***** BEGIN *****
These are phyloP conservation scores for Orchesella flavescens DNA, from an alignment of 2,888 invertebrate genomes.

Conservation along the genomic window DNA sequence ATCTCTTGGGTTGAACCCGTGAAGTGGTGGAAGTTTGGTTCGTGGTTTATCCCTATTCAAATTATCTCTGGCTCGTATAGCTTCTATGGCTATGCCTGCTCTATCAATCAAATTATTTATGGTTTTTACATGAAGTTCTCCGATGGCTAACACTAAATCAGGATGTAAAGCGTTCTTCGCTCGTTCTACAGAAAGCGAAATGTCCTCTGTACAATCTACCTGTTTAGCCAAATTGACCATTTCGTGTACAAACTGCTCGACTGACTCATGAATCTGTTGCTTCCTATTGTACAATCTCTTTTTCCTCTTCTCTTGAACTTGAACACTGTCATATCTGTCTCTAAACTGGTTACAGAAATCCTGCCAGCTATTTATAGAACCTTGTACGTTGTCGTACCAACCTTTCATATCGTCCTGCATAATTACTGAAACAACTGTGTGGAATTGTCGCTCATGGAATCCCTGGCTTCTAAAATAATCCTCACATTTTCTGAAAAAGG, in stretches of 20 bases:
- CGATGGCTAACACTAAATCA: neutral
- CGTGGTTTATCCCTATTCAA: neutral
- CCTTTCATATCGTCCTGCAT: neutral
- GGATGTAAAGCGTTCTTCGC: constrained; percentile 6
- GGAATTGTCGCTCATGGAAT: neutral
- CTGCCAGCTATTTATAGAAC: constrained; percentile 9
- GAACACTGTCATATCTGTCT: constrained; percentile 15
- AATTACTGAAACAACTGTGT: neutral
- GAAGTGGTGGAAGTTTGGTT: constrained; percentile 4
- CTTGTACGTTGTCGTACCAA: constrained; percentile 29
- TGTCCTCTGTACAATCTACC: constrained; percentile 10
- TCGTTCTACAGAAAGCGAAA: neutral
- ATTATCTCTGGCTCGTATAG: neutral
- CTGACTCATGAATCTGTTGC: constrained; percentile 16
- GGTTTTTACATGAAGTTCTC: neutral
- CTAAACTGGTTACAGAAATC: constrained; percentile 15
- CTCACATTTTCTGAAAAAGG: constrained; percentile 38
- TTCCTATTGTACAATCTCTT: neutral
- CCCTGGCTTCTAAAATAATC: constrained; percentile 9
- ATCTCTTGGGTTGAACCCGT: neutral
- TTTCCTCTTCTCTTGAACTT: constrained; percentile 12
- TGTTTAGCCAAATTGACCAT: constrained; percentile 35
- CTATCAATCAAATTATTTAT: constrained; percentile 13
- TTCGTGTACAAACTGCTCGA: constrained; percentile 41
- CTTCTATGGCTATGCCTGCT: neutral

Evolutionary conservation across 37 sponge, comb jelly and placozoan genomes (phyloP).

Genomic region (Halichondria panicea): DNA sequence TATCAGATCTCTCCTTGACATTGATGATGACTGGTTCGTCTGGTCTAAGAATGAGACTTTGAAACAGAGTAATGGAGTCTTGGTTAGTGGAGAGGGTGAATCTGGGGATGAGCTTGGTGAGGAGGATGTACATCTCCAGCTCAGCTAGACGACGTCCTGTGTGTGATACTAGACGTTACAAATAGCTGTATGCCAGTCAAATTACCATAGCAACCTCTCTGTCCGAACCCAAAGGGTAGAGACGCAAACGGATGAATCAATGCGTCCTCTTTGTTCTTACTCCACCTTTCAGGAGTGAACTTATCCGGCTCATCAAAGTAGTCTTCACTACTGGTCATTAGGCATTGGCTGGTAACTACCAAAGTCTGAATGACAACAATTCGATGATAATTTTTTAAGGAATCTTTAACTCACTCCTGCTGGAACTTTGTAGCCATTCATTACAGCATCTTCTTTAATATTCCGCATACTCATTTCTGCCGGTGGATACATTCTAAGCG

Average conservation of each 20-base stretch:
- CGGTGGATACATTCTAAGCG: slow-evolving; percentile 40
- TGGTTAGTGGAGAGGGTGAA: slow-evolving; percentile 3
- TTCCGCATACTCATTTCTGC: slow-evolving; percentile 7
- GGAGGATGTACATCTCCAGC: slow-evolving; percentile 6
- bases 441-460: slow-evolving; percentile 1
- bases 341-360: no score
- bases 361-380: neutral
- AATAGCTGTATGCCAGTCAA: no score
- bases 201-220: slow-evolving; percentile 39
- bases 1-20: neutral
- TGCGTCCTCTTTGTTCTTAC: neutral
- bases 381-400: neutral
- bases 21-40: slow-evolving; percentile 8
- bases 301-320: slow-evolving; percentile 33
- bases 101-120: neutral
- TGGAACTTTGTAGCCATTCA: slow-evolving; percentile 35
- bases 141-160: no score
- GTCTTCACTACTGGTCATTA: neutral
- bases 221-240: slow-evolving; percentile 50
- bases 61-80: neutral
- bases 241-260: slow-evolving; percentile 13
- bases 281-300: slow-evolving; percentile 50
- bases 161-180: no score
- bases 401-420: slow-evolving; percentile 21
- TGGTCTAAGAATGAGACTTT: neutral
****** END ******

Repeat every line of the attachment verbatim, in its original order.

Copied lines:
These are phyloP conservation scores for Orchesella flavescens DNA, from an alignment of 2,888 invertebrate genomes.

Conservation along the genomic window DNA sequence ATCTCTTGGGTTGAACCCGTGAAGTGGTGGAAGTTTGGTTCGTGGTTTATCCCTATTCAAATTATCTCTGGCTCGTATAGCTTCTATGGCTATGCCTGCTCTATCAATCAAATTATTTATGGTTTTTACATGAAGTTCTCCGATGGCTAACACTAAATCAGGATGTAAAGCGTTCTTCGCTCGTTCTACAGAAAGCGAAATGTCCTCTGTACAATCTACCTGTTTAGCCAAATTGACCATTTCGTGTACAAACTGCTCGACTGACTCATGAATCTGTTGCTTCCTATTGTACAATCTCTTTTTCCTCTTCTCTTGAACTTGAACACTGTCATATCTGTCTCTAAACTGGTTACAGAAATCCTGCCAGCTATTTATAGAACCTTGTACGTTGTCGTACCAACCTTTCATATCGTCCTGCATAATTACTGAAACAACTGTGTGGAATTGTCGCTCATGGAATCCCTGGCTTCTAAAATAATCCTCACATTTTCTGAAAAAGG, in stretches of 20 bases:
- CGATGGCTAACACTAAATCA: neutral
- CGTGGTTTATCCCTATTCAA: neutral
- CCTTTCATATCGTCCTGCAT: neutral
- GGATGTAAAGCGTTCTTCGC: constrained; percentile 6
- GGAATTGTCGCTCATGGAAT: neutral
- CTGCCAGCTATTTATAGAAC: constrained; percentile 9
- GAACACTGTCATATCTGTCT: constrained; percentile 15
- AATTACTGAAACAACTGTGT: neutral
- GAAGTGGTGGAAGTTTGGTT: constrained; percentile 4
- CTTGTACGTTGTCGTACCAA: constrained; percentile 29
- TGTCCTCTGTACAATCTACC: constrained; percentile 10
- TCGTTCTACAGAAAGCGAAA: neutral
- ATTATCTCTGGCTCGTATAG: neutral
- CTGACTCATGAATCTGTTGC: constrained; percentile 16
- GGTTTTTACATGAAGTTCTC: neutral
- CTAAACTGGTTACAGAAATC: constrained; percentile 15
- CTCACATTTTCTGAAAAAGG: constrained; percentile 38
- TTCCTATTGTACAATCTCTT: neutral
- CCCTGGCTTCTAAAATAATC: constrained; percentile 9
- ATCTCTTGGGTTGAACCCGT: neutral
- TTTCCTCTTCTCTTGAACTT: constrained; percentile 12
- TGTTTAGCCAAATTGACCAT: constrained; percentile 35
- CTATCAATCAAATTATTTAT: constrained; percentile 13
- TTCGTGTACAAACTGCTCGA: constrained; percentile 41
- CTTCTATGGCTATGCCTGCT: neutral

Evolutionary conservation across 37 sponge, comb jelly and placozoan genomes (phyloP).

Genomic region (Halichondria panicea): DNA sequence TATCAGATCTCTCCTTGACATTGATGATGACTGGTTCGTCTGGTCTAAGAATGAGACTTTGAAACAGAGTAATGGAGTCTTGGTTAGTGGAGAGGGTGAATCTGGGGATGAGCTTGGTGAGGAGGATGTACATCTCCAGCTCAGCTAGACGACGTCCTGTGTGTGATACTAGACGTTACAAATAGCTGTATGCCAGTCAAATTACCATAGCAACCTCTCTGTCCGAACCCAAAGGGTAGAGACGCAAACGGATGAATCAATGCGTCCTCTTTGTTCTTACTCCACCTTTCAGGAGTGAACTTATCCGGCTCATCAAAGTAGTCTTCACTACTGGTCATTAGGCATTGGCTGGTAACTACCAAAGTCTGAATGACAACAATTCGATGATAATTTTTTAAGGAATCTTTAACTCACTCCTGCTGGAACTTTGTAGCCATTCATTACAGCATCTTCTTTAATATTCCGCATACTCATTTCTGCCGGTGGATACATTCTAAGCG

Average conservation of each 20-base stretch:
- CGGTGGATACATTCTAAGCG: slow-evolving; percentile 40
- TGGTTAGTGGAGAGGGTGAA: slow-evolving; percentile 3
- TTCCGCATACTCATTTCTGC: slow-evolving; percentile 7
- GGAGGATGTACATCTCCAGC: slow-evolving; percentile 6
- bases 441-460: slow-evolving; percentile 1
- bases 341-360: no score
- bases 361-380: neutral
- AATAGCTGTATGCCAGTCAA: no score
- bases 201-220: slow-evolving; percentile 39
- bases 1-20: neutral
- TGCGTCCTCTTTGTTCTTAC: neutral
- bases 381-400: neutral
- bases 21-40: slow-evolving; percentile 8
- bases 301-320: slow-evolving; percentile 33
- bases 101-120: neutral
- TGGAACTTTGTAGCCATTCA: slow-evolving; percentile 35
- bases 141-160: no score
- GTCTTCACTACTGGTCATTA: neutral
- bases 221-240: slow-evolving; percentile 50
- bases 61-80: neutral
- bases 241-260: slow-evolving; percentile 13
- bases 281-300: slow-evolving; percentile 50
- bases 161-180: no score
- bases 401-420: slow-evolving; percentile 21
- TGGTCTAAGAATGAGACTTT: neutral